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Supporting Others with Cancer


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November 19th, 2014 - by Katie Brown

If you’re supporting people impacted by cancer because of your own personal experience, you have an acute insight that not all people possess.

You understand a little better.  You listen and hear a little more.  You have walked that walk in that patient or caregivers shoes.  If you have chosen to support people impacted by cancer you have chosen to lead with your heart.

One thing is for certain; your heart will be broken.

It will break many many times when you lose the people you grow to care about…so why would you choose to do it?  People have asked me dozens of times over the last 11 years why I chose this path of supporting people with lung cancer that sometimes leads to loss and incredible sadness.

I feel like the moment my dad was diagnosed my path was chosen for me.  Everything in my life changed and I changed with it.  I also chose to make something out of my situation and experience.  I wanted to make my losses meaningful in some way and I knew I could make a difference and honor and remember the people I cared about at the same time.

As a cancer survivor myself, I felt an obligation to give back to others and help clear a path for those who were diagnosed with cancer. It’s taken me a very long time to accept that not all people feel the way I do.

I’ve met many people who say they want to make a difference, but their actions speak louder than their words.  They don’t do anything.  They aren’t proactive.  They don’t seek opportunities and sometimes they make commitments or promises they just don’t keep.  I’ve also seen families, survivors and advocates walk away. I’ve seen energetic and motivated people whose dedication-light was extinguished with the loss of someone they had grown to care for.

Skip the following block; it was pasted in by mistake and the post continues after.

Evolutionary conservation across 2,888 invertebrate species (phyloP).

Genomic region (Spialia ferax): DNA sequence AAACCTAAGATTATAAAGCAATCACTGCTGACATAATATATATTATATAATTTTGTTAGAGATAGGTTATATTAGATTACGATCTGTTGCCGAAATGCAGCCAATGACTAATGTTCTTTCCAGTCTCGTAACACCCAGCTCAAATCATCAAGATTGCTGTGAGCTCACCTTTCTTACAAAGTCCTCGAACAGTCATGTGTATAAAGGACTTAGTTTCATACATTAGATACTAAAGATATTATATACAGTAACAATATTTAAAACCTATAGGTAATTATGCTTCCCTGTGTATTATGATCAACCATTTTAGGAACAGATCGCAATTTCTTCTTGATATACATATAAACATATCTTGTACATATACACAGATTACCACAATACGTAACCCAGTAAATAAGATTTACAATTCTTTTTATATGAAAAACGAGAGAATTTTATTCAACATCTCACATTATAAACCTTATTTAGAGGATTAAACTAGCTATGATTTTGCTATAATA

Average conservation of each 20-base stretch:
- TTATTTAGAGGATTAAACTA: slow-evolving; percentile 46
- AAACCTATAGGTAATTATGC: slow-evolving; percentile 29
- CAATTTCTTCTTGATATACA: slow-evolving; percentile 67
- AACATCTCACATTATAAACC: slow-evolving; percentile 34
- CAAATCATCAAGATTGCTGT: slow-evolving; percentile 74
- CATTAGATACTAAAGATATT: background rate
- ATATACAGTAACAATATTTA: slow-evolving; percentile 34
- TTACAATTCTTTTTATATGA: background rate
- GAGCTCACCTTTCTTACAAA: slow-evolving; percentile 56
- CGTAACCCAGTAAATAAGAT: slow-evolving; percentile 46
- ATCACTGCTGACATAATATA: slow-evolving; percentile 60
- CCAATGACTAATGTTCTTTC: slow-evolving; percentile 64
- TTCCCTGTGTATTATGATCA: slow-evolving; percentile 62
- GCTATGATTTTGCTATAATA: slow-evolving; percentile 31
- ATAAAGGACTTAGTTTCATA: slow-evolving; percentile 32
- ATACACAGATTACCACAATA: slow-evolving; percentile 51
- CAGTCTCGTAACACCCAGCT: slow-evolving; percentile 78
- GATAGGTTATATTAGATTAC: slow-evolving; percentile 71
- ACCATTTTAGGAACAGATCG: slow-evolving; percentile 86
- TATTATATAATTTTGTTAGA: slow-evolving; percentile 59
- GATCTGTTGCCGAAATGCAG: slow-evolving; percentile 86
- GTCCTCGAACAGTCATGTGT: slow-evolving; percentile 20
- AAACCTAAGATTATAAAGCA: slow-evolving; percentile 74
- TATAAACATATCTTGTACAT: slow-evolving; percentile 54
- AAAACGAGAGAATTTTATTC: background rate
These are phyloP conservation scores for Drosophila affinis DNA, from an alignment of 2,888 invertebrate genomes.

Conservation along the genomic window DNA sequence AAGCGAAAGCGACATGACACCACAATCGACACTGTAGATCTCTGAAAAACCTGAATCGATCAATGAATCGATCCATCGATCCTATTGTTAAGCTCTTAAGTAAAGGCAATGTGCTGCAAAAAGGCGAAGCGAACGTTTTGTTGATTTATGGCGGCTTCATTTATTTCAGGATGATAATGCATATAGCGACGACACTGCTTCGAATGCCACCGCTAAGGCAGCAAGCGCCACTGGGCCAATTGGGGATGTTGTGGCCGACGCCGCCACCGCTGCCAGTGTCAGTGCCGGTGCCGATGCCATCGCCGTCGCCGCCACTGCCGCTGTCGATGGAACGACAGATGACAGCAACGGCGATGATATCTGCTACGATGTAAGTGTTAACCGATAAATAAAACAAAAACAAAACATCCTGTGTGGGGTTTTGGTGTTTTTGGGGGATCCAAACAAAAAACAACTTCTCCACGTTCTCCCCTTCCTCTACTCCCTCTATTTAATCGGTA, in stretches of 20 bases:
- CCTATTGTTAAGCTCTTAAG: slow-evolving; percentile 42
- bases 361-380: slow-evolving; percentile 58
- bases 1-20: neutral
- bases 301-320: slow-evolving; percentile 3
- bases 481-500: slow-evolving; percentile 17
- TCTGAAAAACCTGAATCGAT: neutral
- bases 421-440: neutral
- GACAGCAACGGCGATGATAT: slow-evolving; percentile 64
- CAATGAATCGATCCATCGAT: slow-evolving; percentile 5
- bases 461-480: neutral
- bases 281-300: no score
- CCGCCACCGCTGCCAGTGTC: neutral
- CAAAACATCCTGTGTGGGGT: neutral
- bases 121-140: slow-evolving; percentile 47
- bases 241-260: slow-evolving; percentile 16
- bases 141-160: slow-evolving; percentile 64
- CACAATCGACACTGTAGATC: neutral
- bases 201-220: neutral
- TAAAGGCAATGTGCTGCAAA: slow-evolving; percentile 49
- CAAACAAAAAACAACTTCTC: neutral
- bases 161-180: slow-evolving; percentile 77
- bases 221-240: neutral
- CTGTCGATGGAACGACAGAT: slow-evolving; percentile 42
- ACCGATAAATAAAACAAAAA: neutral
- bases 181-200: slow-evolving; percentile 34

I’ve even seen members of a support group disappear because they didn’t want to “be” in that space emotionally…they choose to put cancer out of their lives and out of their heads and move on. That’s not wrong. To each their own.

We all have heart limitations.  Still, I can’t help but feel a little disappointed when I see that happen. There are so few people advocating for people with lung cancer.

What continues to inspire me are the hearts of some people I’ve had the honor of meeting and working with. These people are actually fueled by those losses to DO more, CARE more and reach out to MORE people.  All in the hopes that one day the scale will tip and there will be more survivors than not.  And in the process they have made the lives of others, however cut short, better, easier and more peaceful.

Are you one in a thousand or are you one out of a thousand?  Those impacted by lung cancer need others who can raise awareness, advocate on their behalf, offer support, guidance, information and friendship.  I always think to myself when I meet someone new: What if this were me?  What if it was my loved one? Wouldn’t I want someone to be there for them?  So I am.

Lung cancer can be ugly.

Supporting those with it- either as a medical professional, advocate or caregiver, can be incredibly beautiful.






Supporting Others with Cancer 

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